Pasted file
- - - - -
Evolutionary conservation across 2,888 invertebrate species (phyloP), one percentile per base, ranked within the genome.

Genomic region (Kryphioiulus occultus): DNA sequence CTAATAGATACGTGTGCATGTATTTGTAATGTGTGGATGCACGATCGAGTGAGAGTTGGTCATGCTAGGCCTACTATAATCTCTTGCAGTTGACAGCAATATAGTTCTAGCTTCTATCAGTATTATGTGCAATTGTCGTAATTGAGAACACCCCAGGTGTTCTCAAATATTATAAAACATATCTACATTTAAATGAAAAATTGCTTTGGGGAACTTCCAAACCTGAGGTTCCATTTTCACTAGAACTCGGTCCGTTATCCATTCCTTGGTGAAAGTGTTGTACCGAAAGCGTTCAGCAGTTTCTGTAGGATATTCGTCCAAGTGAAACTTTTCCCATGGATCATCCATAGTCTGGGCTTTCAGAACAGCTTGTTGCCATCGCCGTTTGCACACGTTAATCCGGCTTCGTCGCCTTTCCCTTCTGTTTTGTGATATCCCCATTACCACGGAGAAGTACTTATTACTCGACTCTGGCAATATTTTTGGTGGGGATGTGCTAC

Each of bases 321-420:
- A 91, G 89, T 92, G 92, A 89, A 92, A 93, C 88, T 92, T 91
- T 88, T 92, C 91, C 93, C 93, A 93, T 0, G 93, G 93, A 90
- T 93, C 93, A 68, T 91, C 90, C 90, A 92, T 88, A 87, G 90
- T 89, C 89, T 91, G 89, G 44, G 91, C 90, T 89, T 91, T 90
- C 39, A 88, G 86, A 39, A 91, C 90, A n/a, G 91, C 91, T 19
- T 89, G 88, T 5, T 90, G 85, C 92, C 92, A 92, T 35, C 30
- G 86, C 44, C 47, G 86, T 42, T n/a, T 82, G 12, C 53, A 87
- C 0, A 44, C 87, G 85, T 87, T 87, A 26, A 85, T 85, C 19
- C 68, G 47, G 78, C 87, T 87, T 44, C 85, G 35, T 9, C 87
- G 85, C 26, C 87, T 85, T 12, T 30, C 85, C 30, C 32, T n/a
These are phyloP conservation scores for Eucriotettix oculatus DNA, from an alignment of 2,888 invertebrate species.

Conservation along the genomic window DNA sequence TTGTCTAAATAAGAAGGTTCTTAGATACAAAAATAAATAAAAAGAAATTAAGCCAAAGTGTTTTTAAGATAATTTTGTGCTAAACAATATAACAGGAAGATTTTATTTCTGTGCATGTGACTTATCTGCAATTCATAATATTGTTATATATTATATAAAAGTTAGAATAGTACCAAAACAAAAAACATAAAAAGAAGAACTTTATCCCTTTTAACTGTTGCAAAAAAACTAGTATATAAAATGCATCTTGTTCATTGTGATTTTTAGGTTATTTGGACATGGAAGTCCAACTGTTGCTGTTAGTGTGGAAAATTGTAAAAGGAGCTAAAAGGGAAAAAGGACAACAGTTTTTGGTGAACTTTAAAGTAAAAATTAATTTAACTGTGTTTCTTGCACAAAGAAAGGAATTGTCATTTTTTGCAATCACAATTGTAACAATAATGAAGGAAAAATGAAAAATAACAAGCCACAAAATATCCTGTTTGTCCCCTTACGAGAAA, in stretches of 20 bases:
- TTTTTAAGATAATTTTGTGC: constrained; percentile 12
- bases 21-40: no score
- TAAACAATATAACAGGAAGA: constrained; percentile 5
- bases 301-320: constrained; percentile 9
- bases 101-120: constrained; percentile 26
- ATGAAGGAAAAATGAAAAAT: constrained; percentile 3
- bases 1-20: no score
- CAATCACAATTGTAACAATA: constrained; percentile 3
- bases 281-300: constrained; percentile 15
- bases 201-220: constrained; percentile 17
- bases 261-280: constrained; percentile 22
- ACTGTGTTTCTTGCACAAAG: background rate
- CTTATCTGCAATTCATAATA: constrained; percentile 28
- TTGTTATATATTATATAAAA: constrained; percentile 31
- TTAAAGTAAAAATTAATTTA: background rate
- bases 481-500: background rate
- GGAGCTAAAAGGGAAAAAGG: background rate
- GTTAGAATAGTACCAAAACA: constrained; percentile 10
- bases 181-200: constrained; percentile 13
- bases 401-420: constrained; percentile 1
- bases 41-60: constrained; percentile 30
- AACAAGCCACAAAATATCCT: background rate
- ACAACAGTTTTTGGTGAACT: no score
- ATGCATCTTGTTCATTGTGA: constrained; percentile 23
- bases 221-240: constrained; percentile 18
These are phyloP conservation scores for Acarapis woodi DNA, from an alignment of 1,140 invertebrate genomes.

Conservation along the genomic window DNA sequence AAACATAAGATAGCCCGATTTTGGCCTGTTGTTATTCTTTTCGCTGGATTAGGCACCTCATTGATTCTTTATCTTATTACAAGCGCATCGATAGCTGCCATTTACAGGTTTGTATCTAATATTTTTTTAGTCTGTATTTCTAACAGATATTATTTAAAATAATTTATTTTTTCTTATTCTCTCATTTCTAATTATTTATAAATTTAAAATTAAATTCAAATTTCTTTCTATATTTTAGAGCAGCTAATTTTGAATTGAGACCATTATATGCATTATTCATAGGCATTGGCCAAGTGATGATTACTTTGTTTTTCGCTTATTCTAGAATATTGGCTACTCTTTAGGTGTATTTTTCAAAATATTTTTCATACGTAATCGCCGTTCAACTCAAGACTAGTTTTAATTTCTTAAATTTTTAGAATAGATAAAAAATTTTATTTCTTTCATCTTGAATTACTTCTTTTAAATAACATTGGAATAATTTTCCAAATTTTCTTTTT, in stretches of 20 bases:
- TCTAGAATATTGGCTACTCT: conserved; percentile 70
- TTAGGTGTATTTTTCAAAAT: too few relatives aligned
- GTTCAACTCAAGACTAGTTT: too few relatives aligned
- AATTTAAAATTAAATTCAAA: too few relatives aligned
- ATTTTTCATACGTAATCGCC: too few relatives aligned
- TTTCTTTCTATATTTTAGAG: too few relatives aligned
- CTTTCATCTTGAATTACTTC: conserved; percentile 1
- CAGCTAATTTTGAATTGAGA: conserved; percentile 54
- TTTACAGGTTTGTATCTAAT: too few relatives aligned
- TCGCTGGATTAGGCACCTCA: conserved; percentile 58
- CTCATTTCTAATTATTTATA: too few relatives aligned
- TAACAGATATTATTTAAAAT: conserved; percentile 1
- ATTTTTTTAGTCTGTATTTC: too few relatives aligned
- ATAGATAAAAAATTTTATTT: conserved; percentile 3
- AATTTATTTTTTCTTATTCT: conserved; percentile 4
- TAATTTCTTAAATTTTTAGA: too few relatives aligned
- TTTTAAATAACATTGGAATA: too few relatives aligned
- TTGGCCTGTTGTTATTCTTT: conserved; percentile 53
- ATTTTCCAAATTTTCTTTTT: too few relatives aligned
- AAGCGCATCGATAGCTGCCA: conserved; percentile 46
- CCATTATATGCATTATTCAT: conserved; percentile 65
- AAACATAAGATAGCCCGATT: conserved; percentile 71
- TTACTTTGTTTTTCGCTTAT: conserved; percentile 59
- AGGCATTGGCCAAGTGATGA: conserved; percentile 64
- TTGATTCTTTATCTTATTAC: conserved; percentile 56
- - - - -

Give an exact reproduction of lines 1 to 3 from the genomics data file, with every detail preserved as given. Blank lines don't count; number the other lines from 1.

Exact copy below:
Evolutionary conservation across 2,888 invertebrate species (phyloP), one percentile per base, ranked within the genome.

Genomic region (Kryphioiulus occultus): DNA sequence CTAATAGATACGTGTGCATGTATTTGTAATGTGTGGATGCACGATCGAGTGAGAGTTGGTCATGCTAGGCCTACTATAATCTCTTGCAGTTGACAGCAATATAGTTCTAGCTTCTATCAGTATTATGTGCAATTGTCGTAATTGAGAACACCCCAGGTGTTCTCAAATATTATAAAACATATCTACATTTAAATGAAAAATTGCTTTGGGGAACTTCCAAACCTGAGGTTCCATTTTCACTAGAACTCGGTCCGTTATCCATTCCTTGGTGAAAGTGTTGTACCGAAAGCGTTCAGCAGTTTCTGTAGGATATTCGTCCAAGTGAAACTTTTCCCATGGATCATCCATAGTCTGGGCTTTCAGAACAGCTTGTTGCCATCGCCGTTTGCACACGTTAATCCGGCTTCGTCGCCTTTCCCTTCTGTTTTGTGATATCCCCATTACCACGGAGAAGTACTTATTACTCGACTCTGGCAATATTTTTGGTGGGGATGTGCTAC

Each of bases 321-420: